Drogba has firmly established as a legend of English soccer. With his 100 Chelsea goals, his FA Cup wins and his penalty to bring Chelsea European glory, Drogba has secured himself a place in the hearts of fans everywhere.
With his time at Chelsea at an end, numerous clubs have lined up as suitors, Real Madrid being one of them. For a number of reasons, though, Madrid should not sign the legendary Ivorian.
Didier Drogba turned 34 in March and is not getting younger. Contemporaries like Thierry Henry (also 34) are already in the twilight of their careers, playing in smaller leagues like the MLS or, in Nicolas Anelka's case, China.
If Drogba were to arrive in Madrid, he would be the oldest player, older than Ricardo Carvalho. Signing such an old player on a team that seems to place an emphasis on talented youth (over half the starting squad is 25 or younger) seems to be counter to the current philosophy in the Spanish capital.
Didier Drogba is a physical kind of striker. He's big and imposing, which contributes to his great hold-up play. He's exactly the kind of striker Chelsea have needed throughout the years. But how does he fit into Madrid's system?
Let's look at how Madrid works. Madrid are a counter-attacking team that rely on speed, technical ability and quality passing to advance the ball upfield and dominate possession. They run most of their attacks from the left side and are generally very free-flowing, with players of all positions moving up and down the pitch and working from both sides. None of that describes the type of system Drogba is used to.
Drogba is nowhere near the passer that Karim Benzema is. His finishing isn't as good as Gonzalo Higuain's. He's not as fast as anyone on Madrid's attack, and although technically gifted, his ability pales in comparison to others' in the Los Blancos offensive. The style of play is just not his.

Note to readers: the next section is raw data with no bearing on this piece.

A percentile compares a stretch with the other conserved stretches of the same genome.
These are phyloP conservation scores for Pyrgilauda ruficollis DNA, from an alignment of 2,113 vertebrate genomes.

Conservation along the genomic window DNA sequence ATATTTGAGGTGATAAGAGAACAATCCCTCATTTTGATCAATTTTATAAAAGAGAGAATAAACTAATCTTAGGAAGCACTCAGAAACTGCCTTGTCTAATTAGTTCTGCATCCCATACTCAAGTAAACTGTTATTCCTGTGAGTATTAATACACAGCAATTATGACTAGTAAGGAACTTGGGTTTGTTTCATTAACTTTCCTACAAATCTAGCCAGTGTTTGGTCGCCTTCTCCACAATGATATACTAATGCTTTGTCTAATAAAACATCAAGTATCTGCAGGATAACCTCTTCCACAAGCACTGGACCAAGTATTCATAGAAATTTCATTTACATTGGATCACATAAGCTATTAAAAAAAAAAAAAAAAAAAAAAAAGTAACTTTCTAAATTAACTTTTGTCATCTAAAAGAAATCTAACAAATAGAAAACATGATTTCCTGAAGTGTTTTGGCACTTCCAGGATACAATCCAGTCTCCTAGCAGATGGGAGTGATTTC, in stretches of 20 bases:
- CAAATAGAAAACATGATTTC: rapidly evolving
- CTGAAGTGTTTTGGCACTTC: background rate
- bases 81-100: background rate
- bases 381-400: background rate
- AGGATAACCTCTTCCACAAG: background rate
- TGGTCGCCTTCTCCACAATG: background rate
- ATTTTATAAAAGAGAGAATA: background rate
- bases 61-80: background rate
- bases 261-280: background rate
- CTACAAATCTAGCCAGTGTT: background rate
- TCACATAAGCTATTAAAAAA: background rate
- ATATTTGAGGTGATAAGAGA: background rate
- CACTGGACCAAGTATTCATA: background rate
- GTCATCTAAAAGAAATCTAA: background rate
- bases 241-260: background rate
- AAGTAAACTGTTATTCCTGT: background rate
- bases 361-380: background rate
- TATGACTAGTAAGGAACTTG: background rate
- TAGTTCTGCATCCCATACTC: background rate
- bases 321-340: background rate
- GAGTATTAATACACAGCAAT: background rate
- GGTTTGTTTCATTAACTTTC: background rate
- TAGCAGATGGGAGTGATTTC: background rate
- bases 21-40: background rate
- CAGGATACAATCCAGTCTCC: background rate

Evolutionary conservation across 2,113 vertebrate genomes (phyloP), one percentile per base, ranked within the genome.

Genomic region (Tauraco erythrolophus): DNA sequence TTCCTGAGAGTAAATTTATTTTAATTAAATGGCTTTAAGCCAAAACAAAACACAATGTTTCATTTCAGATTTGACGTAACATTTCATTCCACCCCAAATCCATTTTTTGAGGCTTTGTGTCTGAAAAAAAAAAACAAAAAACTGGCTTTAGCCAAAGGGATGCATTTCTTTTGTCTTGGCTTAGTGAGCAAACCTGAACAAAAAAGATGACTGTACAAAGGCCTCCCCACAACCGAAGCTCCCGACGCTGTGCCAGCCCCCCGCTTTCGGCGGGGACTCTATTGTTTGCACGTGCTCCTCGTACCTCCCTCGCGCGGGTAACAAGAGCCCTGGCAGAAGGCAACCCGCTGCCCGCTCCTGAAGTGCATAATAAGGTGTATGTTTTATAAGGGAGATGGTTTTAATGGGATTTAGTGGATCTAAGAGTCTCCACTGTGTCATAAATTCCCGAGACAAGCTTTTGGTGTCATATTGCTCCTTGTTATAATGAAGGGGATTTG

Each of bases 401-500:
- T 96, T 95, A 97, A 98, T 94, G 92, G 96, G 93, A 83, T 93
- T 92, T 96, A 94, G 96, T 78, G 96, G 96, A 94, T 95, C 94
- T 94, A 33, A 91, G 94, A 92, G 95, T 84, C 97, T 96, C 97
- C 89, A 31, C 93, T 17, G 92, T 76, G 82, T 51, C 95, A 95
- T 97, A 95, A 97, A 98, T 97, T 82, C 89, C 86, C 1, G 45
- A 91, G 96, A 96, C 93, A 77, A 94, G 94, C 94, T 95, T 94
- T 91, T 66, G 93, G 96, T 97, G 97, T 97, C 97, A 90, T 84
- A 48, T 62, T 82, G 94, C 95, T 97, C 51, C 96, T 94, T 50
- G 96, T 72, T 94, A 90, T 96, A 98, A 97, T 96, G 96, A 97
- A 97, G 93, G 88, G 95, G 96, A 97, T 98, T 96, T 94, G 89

Drogba is perfectly suited for English play. In Spain, though, the emphasis is on the technical ability and passing that has made Madrid and teams like Barcelona famous. The Ivorian just doesn't fit that mold.
Didier Drogba had a decent year with Chelsea. Let's not get ourselves caught up in superlatives. Drogba scored just five times in his 21 Premier League appearances. That's fewer than John Terry, fewer than Fernando Torres.
Drogba had flashes of brilliance where he reminded us of the player he once was. In the Champions League, he proved himself a great competitor, netting six times in eight appearances, which is simply fantastic. He put away the final goal in the shootout to win Chelsea the Champions League and to secure his legacy as an all-time great. It was fitting and beautiful.
Drogba's best years are behind him, though. Ricardo Carvalho, also 34, saw just seven league starts, the same amount as the fresh Raphael Varane. There is little room for veterans in this Real Madrid squad. Players like Sergio Ramos (26 years old) are seen as the leaders and experienced members of the team. Strikers with the undeniable talent and form that Benzema and Higuain possess are the norm now for Madrid fans. Drogba wouldn't be able to compete.
Didier Drogba impressed in the Champions League. He was great in the Africa Cup of Nations. He finished his Chelsea season strong and captured the admiration of fans everywhere. He was even lucky enough to carry the Olympic torch.
He's viewed highly right now. His form was great to wrap up the season. That said, as international tournaments have shown us, players' values go up following good play, fluke or not. Drogba will surely see his value inflated. A striker with as average of an overall season as Drogba's should not be worth the £180,000-plus a week that rumors say he is being offered; that's more than Karim Benzema earns.
It's not that Real Madrid doesn't have they money—they certainly do—but why spend that kind of money on a player who will surely see less than 10 starts?
If Didier Drogba were to come to Real Madrid, he would be destined to fail. He would be thrown into an unfamiliar system, playing past his prime and seeing limited playing time. Does that sound like the kind of legacy Drogba wants to leave, or that Madrid and Jose Mourinho want him to leave?
Of course not. Drogba has a chance to really have an impact on a team, but that team is not Madrid. He has a chance to carry his legacy to another country like the United States and continue his play in the same way we've seen Thierry Henry, David Beckham and Robbie Kean do. He should make his legacy one of a star, not a substitute.